Truemans Road was opened by the Shire in mid-1963. By November 1963 the Shire had expended 6,200 pounds on fencing, bore water, planting marram grass, constructing two changing roads and temporary road works.
The water from the bore (approximately 30 metres deep) was tested by the State Laboratories of the Department of Agriculture, Health and Mines of Victoria in November 1963. The report noted:
“This water is very hard, and requires softening if it is to be used in a hot water service”.
A recipe of limil and washing powder was provided for softening the water to be used in fuel or stove-type hot water systems. The water was, in January 1962, confirmed as suitable for drinking.
Investigations in May 1964 regarding the building of a clubhouse to serve the future life saving club led to the Shire of Flinders to estimate that a clubhouse would cost 1,000 pounds and a gatekeeper bot of 100 pounds.
On 2nd January 1966, the drowning of a 19 year old man at the Rye back beach highlighted the concerns of some sectors of the community that the beach should not be opened to swimmers and that the Shire was neglectful of its duty of care by promoting visitors use of the beach. The Council countered this accusation by stating that the area was initially opened up for picnics and sightseeing and that despite warning signs on the beach, it was impossible to prevent people from swimming when they were determined to do so.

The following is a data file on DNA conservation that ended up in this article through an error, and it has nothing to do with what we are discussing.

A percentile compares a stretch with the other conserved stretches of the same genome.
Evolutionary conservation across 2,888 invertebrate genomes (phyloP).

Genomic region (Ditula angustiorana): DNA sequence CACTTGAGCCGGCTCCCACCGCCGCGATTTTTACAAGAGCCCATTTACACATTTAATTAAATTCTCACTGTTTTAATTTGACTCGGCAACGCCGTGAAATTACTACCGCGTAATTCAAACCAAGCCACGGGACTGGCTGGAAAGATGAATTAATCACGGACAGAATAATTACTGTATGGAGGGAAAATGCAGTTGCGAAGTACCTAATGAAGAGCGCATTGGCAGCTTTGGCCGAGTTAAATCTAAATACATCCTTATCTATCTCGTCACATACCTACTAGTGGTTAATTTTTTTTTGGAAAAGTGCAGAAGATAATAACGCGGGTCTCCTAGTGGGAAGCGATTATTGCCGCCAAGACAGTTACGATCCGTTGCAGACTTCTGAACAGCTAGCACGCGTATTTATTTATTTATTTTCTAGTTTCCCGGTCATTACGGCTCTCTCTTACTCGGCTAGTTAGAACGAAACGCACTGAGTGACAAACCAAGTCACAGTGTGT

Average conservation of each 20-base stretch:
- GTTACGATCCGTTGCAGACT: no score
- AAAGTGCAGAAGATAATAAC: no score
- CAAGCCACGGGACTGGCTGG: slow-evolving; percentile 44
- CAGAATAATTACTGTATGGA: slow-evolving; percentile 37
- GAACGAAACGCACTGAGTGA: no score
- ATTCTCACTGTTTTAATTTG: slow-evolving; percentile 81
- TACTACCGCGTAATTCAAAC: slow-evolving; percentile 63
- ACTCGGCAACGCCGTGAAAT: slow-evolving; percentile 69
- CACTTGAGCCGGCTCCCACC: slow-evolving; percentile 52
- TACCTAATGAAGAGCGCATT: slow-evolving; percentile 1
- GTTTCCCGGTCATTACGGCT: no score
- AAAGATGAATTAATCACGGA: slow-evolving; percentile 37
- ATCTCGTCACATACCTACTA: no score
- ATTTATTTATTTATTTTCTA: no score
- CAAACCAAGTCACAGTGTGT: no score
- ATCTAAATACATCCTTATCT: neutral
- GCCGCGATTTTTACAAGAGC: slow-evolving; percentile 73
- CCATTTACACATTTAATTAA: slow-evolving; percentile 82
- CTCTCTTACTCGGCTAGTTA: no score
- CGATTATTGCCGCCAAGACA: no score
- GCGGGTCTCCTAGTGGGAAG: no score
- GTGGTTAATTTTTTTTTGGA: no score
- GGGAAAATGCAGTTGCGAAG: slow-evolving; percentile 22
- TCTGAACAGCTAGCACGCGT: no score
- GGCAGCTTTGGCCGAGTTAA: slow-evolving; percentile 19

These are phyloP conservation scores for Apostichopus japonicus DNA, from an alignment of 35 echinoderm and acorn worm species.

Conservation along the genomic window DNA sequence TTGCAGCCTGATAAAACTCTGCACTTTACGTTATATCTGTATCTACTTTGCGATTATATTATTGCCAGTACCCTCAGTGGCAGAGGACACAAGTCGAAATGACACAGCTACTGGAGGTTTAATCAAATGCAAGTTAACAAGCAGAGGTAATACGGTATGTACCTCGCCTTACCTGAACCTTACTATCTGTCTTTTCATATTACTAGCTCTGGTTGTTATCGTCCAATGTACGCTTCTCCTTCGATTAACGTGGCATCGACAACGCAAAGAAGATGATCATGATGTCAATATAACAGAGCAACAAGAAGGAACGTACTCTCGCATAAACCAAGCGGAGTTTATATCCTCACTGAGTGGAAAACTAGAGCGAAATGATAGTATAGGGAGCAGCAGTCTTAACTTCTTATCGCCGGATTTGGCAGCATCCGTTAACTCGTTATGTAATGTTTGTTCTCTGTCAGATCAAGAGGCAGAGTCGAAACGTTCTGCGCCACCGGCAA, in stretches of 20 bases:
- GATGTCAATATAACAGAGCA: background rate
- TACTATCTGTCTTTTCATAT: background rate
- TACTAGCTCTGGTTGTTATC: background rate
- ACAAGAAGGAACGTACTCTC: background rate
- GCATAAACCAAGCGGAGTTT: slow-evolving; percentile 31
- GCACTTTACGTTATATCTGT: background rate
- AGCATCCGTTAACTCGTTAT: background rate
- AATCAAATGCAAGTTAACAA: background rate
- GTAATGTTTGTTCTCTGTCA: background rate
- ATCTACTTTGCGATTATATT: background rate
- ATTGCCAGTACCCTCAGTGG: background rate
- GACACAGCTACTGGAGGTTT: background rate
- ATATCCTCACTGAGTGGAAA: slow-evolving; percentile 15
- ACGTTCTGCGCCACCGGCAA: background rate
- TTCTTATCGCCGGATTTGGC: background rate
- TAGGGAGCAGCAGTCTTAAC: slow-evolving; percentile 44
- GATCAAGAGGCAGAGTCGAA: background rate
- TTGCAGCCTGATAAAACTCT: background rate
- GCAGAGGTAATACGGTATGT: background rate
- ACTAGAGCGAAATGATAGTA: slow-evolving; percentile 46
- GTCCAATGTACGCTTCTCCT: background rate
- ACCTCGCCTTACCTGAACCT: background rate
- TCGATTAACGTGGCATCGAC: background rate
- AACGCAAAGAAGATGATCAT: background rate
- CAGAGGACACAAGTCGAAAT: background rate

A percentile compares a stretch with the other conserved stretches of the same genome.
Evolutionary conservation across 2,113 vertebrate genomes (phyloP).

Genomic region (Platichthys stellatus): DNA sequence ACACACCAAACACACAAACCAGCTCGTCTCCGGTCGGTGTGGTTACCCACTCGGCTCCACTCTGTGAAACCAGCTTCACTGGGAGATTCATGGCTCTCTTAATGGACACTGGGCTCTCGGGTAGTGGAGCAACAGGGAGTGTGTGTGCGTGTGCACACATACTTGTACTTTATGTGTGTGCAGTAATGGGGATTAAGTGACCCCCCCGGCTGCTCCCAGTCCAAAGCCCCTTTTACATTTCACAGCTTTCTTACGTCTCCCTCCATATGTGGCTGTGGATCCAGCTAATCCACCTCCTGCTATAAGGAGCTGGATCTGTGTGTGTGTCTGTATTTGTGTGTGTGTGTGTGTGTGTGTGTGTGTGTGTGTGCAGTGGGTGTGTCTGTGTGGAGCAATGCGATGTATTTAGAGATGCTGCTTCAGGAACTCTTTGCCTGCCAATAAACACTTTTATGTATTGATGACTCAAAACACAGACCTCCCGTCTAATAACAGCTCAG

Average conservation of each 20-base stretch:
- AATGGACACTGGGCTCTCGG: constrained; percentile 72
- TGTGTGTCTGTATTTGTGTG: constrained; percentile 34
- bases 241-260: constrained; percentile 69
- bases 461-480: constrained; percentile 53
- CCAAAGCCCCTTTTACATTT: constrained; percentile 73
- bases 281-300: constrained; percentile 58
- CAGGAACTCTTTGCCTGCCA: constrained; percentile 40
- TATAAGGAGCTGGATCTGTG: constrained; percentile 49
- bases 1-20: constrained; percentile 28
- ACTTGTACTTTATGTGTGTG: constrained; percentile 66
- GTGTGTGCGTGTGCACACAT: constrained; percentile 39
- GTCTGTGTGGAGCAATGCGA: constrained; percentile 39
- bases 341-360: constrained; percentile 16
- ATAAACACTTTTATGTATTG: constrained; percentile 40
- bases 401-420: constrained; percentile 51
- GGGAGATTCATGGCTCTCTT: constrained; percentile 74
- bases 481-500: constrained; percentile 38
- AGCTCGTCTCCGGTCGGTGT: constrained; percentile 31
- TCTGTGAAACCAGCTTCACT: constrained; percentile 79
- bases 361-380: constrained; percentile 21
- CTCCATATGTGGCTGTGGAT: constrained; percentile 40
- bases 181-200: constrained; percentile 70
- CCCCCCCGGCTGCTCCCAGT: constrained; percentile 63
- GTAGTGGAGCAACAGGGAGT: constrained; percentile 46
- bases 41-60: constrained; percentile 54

Council also explained that it had installed a vehicle at the beach equipped with a loud hailer and direct two-way communication to the Council Depot and thereby the Rye police. Other plans included the setting up of the life saving club, for which considerable efforts had been made for years, and/the introduction of a rocket rescue despatch system (whereby a line would be propelled from the beach by a rocket out to the swimmer in distress). Needless to say, the latter did not proceed and the former was thankfully achieved later the same year.